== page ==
The reading level for this article is All Levels
As a professional copywriter, not only do I do a lot of writing but I also look at a lot of writing. One of the things I’ve noticed that set the good/great writers from the so-so is rhythm.
What I mean by rhythm is how the writing sounds. The rhythm of the words and sentences. It’s a subtle aspect of writing, one not normally talked about, but that doesn’t lessen its importance.
Unfortunately, rhythm is also tough to teach (which is probably why it isn’t talked about very much). It’s something felt deep inside, like it is with music. It isn’t as straight forward as pointing out a grammar error. What makes it tougher is that everyone has his/her own style and own unique rhythm. However, these three tips should get you started thinking about your own writing rhythm and how to improve it.
1. Watch out for long sentences. In fact, you might want to consider avoiding them altogether.
There’s nothing inherently wrong with long sentences. And there are times where longer sentences are necessary (see next tip — but note I said longer and not long). The problem is that long sentences have a tendency to turn into flabby sentences.
Think of a sentence as an eel. The longer it gets, the more slippery and elusive it becomes. Long sentences are sentences just waiting to slither far away and completely out of your control.
So what’s going on with long sentences? One problem is they’re tiring to read. By the time readers reach the end of a long sentence, they’ve most likely forgotten the subject/verb/point of the sentence. And they’re probably too tired or too lazy or too busy to go back to the beginning of the sentence and sort the whole thing out.
Another problem is long sentences lack punctuation. Punctuation is a big part of rhythm. The start and stop of a period. The bated breath of an em-dash. Think of punctuation as your percussion section.
But when you write a long sentence, all you have to work with is the quiet sigh of the unobtrusive comma. Yes, they have their place. But it’s a subtler instrument. (Think triangle rather than kettledrum.)
A good rule of thumb is to make sure a single sentence doesn’t go over 30 words. If it does, strongly consider breaking it in two. Or three.
2. Vary sentence length. In music, a steady beat is usually a good thing. In writing, it’s considered one of the deadly sins. (Okay, not really. But it still isn’t good writing.)
If every sentence is the same length, your writing is going to get pretty dull pretty quick. You need short sentences, longer sentences (but not too long) medium length sentences and very short sentences.
How do you know if your sentences are all the same? Does your piece sound monotonous? Are you getting a sing-song voice in your head when you read it? Better take a closer look at those sentence lengths. They’re probably all pretty close to being the same.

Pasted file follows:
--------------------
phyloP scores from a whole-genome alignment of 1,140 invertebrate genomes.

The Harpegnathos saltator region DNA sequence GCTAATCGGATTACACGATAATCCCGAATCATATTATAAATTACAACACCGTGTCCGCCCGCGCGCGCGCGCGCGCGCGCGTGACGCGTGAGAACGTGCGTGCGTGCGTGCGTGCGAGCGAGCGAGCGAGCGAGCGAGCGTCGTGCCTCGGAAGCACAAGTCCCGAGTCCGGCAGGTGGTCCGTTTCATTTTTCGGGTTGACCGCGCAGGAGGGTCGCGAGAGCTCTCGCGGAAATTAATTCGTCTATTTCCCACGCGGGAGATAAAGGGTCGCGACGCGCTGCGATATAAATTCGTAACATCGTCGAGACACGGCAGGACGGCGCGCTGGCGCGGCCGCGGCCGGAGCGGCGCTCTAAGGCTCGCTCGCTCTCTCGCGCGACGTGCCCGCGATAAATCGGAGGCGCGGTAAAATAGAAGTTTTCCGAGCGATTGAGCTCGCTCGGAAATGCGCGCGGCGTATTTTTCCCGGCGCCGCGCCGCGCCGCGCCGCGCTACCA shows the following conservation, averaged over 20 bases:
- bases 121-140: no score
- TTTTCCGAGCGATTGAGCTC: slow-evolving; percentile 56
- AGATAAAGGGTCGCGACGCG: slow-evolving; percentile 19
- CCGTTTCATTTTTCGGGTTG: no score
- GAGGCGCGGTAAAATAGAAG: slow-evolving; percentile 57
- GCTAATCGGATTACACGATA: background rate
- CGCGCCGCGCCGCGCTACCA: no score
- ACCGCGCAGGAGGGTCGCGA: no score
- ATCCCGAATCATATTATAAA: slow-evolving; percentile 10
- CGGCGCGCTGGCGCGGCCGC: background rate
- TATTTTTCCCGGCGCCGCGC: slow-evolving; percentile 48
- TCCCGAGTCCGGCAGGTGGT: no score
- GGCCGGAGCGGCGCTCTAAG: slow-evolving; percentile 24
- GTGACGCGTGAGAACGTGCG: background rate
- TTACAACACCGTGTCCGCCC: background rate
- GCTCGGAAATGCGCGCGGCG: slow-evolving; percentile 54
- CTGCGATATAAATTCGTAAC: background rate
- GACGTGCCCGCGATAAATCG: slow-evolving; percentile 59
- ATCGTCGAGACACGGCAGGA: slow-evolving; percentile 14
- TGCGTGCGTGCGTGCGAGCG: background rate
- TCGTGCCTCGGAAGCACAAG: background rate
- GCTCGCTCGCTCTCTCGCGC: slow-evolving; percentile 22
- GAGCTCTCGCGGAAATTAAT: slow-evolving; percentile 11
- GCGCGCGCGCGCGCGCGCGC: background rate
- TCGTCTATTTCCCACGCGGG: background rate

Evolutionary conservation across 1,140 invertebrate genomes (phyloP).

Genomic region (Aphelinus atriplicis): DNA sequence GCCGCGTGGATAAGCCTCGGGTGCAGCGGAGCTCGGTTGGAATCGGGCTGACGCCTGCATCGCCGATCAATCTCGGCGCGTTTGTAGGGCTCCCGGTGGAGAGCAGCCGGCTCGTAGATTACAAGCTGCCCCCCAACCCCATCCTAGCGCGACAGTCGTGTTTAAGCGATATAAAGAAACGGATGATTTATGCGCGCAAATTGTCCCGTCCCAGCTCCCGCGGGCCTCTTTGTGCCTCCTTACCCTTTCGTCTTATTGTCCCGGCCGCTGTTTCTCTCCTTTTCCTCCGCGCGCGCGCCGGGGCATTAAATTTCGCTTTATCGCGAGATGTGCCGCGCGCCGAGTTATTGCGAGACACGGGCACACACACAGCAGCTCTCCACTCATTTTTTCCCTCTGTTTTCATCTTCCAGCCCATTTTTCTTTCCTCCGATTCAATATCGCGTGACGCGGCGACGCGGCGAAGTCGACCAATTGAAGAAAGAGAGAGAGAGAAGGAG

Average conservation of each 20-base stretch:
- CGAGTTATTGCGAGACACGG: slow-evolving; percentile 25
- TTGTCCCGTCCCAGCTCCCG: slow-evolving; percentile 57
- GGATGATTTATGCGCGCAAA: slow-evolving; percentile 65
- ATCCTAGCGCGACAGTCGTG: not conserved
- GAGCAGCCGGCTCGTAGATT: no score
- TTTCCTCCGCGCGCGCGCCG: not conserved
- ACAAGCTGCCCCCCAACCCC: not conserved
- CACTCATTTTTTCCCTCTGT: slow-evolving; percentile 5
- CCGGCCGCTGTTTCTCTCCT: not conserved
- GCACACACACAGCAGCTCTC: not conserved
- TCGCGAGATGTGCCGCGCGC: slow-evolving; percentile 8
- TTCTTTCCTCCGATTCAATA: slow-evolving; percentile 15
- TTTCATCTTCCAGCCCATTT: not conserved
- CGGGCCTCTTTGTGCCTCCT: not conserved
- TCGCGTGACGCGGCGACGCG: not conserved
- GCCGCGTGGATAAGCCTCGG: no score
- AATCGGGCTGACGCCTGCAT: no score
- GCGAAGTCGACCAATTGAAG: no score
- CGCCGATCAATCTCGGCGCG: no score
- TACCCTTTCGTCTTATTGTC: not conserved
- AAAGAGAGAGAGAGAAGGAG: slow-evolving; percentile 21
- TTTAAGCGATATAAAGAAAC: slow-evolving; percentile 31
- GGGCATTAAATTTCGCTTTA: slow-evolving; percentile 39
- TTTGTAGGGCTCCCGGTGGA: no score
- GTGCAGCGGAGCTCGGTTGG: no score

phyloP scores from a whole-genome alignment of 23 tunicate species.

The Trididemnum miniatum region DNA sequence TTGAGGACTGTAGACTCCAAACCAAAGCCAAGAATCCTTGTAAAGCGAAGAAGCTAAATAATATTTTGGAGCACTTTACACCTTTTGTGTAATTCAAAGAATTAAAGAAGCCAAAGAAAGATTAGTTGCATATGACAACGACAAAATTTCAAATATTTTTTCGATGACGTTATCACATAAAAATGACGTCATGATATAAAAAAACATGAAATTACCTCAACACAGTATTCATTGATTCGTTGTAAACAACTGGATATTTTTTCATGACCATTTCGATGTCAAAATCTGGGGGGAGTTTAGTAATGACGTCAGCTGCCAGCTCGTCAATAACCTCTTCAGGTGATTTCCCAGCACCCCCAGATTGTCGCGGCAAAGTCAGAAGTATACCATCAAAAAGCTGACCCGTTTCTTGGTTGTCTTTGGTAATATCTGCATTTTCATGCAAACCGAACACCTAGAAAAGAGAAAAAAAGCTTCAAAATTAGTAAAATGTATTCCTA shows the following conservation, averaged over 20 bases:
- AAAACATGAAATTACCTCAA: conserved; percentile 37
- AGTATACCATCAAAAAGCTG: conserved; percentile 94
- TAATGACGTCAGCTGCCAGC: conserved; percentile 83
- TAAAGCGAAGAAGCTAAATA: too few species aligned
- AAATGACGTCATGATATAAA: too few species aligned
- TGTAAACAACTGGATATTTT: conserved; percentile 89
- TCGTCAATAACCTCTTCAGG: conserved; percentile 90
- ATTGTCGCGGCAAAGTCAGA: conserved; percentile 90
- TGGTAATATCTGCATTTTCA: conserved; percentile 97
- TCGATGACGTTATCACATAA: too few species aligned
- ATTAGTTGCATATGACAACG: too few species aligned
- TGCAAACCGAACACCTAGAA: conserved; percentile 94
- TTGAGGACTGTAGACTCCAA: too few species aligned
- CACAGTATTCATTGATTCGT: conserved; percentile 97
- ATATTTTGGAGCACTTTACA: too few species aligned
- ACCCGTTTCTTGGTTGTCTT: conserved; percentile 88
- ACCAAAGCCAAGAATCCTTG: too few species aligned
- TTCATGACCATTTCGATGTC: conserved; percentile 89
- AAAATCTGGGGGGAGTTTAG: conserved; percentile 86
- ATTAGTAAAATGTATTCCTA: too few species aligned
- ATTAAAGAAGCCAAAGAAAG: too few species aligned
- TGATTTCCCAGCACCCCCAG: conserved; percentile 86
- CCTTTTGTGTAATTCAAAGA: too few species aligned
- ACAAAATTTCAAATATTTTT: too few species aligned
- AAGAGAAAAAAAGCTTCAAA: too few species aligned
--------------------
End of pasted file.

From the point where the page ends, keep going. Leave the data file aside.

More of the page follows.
3. Sentence fragments are a good thing. Forget your fourth-grade English teacher. Forget that obnoxious green line in Microsoft Word telling you your grammar is wrong. In copywriting, as well as in many other forms of writing, sentence fragments are a lifesaver. Those fragments allow you to quickly and easily vary your sentence length. Plus, they can help your writing sound conversational. People talk in sentence fragments. Therefore, reading sentence fragments gives people the impression you’re talking to them — in your own voice and your own style.
So what’s a sentence fragment? A sentence that isn’t complete. It’s missing something — noun, verb, both. It’s not a complete sentence.
Rhythm in writing is much more than just what’s going on with your sentences. (Not that we’ve covered everything that goes wrong with sentences.) But it’s a good place to start.
Creativity Exercises — Get in touch with your writing rhythm
Hearing things out loud is a good way to start getting in touch with your writing rhythm. You may have heard of this technique to find mistakes — and yes, it’s a good way to discover errors. But, this is also an excellent way to start getting to know your own unique rhythm.
Start by reading your own work out loud. If you’ve never done this before, try not to be too hard on yourself. Chances are you’re going to discover all sorts of problems — including too long sentences and paragraphs where all the sentences are the same length. Make a note of what needs fixing.
Once you fix it, read it out loud again. Then read it the original way. Listen to the difference. Even better, try to feel the difference — deep inside, in your gut. Our gut is an excellent rhythm sensor.
You should also read out loud things you haven’t written. And read a variety of things — plays, novels, direct mail pieces, newspaper articles, Web sites, poems. Read bad writing and read writing that’s so beautiful your knees buckle. Listen to the rhythm while you’re reading. How does it make you feel? More importantly, how does it make your gut feel? Your gut will never lie to you — learn to trust it.